Cairness drew up his pinto pony in front of a group of log cabins, and, turning in his saddle, rested his hands upon the white and bay flanks. "Hullo-o-o!" he repeated.Coote landed at Madras at the beginning of November. A council was immediately called, Whitehill was removed from the government of the Presidency, and the member of Council next in seniority appointed. Coote had brought with him only five hundred British troops and six hundred Lascars. The whole force with which he could encounter Hyder amounted only to one thousand seven hundred Europeans and five thousand native troops. Coote, whose name as the conqueror of the French at Wandewash and Pondicherry struck terror into Hyder, soon resumed his triumphs on his old ground, driving the enemy from[331] Wandewash. Hearing then of the arrival of the French armament off Pondicherry, he marched thither, and posted himself on the Red Hills. The French fleet, consisting of seven ships of the line and four frigates, was anchored off the place. But the French squadron having sailed away for the Isle of France, from apprehension of the approach of a British fleet, Hyder retreated, and, entering the territory of Tanjore, laid it waste, while his son, Tippoo, laid siege again to Wandewash. Hyder was again encouraged to advance, and on the 6th of July, 1781, Coote managed to bring him to action near Porto Novo, and completely routed him and his huge host, though he had himself only about eight thousand men. Hyder retired quite crestfallen to Arcot, and ordered Tippoo to raise the siege of Wandewash.


      The objects of the Association were"1st, to forward petitions to Parliament; 2nd, to afford relief to Catholics assailed by Orange lodges; 3rd, to encourage and support a liberal and independent press, as well in Dublin as in Londonsuch a press as might report faithfully the arguments of their friends and refute the calumnies of their enemies; 4th, to procure cheap publications for the various schools in the country; 5th, to afford aid to Irish Catholics in America; and, 6th, to afford aid to the English Catholics." Such were the ostensible objects, but more was aimed at than is here expressed. The Association was formed on a plan different from other bodies in Ireland. It proposed to redress all grievances, local or general, affecting the people. It undertook as many questions as ever engaged the attention of a legislature. "They undertook," said the Attorney-General Plunket, "the great question of Parliamentary Reform; they undertook the repeal of the union; they undertook the regulation of Church property; they undertook the administration of justice. They intended not merely to consider the administration of justice, in the common acceptance of the term; but they determined on the visitation of every court, from that of the highest authority down to the court of conscience. They did not stop here. They were not content with an interference with courts; they were resolutely bent on interfering with the adjudication of every cause which affected the Catholics, whom they styled 'the people of Ireland.'"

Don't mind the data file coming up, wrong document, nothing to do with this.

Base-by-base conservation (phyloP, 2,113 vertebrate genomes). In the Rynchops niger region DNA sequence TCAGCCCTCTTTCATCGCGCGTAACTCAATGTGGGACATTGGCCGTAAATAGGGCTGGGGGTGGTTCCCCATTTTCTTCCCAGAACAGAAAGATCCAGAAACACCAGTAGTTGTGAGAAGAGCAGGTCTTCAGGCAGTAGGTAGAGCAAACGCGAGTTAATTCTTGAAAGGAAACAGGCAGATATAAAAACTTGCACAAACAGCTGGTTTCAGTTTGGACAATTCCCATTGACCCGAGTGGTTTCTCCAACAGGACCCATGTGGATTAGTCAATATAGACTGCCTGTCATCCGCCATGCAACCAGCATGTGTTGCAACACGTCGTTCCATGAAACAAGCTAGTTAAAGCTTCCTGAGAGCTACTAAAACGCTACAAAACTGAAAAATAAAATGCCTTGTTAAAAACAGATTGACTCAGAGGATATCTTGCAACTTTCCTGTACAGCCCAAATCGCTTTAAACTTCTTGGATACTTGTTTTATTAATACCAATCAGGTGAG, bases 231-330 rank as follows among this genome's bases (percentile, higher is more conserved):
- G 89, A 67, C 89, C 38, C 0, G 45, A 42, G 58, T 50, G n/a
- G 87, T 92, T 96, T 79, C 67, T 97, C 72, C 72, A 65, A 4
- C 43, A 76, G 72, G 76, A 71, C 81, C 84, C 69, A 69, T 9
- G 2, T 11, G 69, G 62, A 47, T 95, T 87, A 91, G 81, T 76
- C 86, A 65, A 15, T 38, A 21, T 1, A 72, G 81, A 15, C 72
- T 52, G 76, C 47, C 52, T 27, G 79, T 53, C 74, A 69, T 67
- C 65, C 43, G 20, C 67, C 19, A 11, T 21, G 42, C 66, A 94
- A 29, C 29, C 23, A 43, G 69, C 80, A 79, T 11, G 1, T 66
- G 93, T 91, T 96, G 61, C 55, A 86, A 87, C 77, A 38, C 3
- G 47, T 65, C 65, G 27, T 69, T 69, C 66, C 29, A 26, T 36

But besides nascent war, the Anti-Slavery movement of Wilberforce, Pitt's friend, was decidedly adverse to the expected increase of income. The Abolitionists had now begun to abandon the use of slave-grown sugar, and they proposed to extend this to all the produce of the West India islands, till the slave trade should be extirpated. This alarmed Pitt, as Chancellor of the Exchequer, and he prevailed on Wilberforce to discourage this project for awhile. The Abolition cause received serious injury from the frightful insurrection which had broken out in St. Domingo, and from the outrages which the insurgent blacks had perpetrated on the whites. Such were held up by the friends of slavery as the natural consequences of novel doctrines of philanthropy. What made[391] the matter more serious was, that Brissot and the worst of the Jacobins were the authors of these bloody tragedies, by their violent advocacy of the universal adoption of the Rights of Man. All these men were enthusiastic applauders of the English Abolitionists. Paine was a prominent Abolitionist; and Clarkson, the right hand of Wilberforce, was an equal admirer of the French Revolution, and gave serious offence by attending a dinner at the "Crown and Anchor," to celebrate the taking of the Bastille. These circumstances had a great effect when Wilberforce, on the 2nd of April, brought in his annual motion for the immediate abolition of the slave trade. Fox and Pitt eloquently supported him; but Dundas, now become Secretary of State, prevailed to introduce into the motion the words "gradual abolition." The Wilberforce party managed to carry a motion in the Commons, for the abolition of the trade to the West Indies, on the 1st of January, 1796; but this was thrown out in the Lords, where it was opposed by the Duke of Clarence, who had been in the West Indies, and thought the descriptions of the condition of the slaves overdrawn. It was also opposed by Thurlow, by Horsley, Bishop of St. Davids, and a considerable majority.

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      "To get out the bids." His courage was waxing a little.

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      But on the 15th of December, only eight days later, Lord Shelburne followed up the question by moving that the alarming additions annually made to the Debt, under the name of extraordinaries incurred in different services, demanded an immediate check; that the distresses of landed and mercantile interests made the strictest economy requisite, and that the expenditure of such large sums without grants from Parliament was an alarming violation of the Constitution. He showed that these expenses bore no proportion to those of any former wars as to the services performed for them, and stated plainly that the cause was notoriousthat the greater part of the money went into the pockets of the Ministers' contracting friends. Lord Shelburne's motion was also rejected. He then gave notice for a further motion of a like nature on the 8th of February.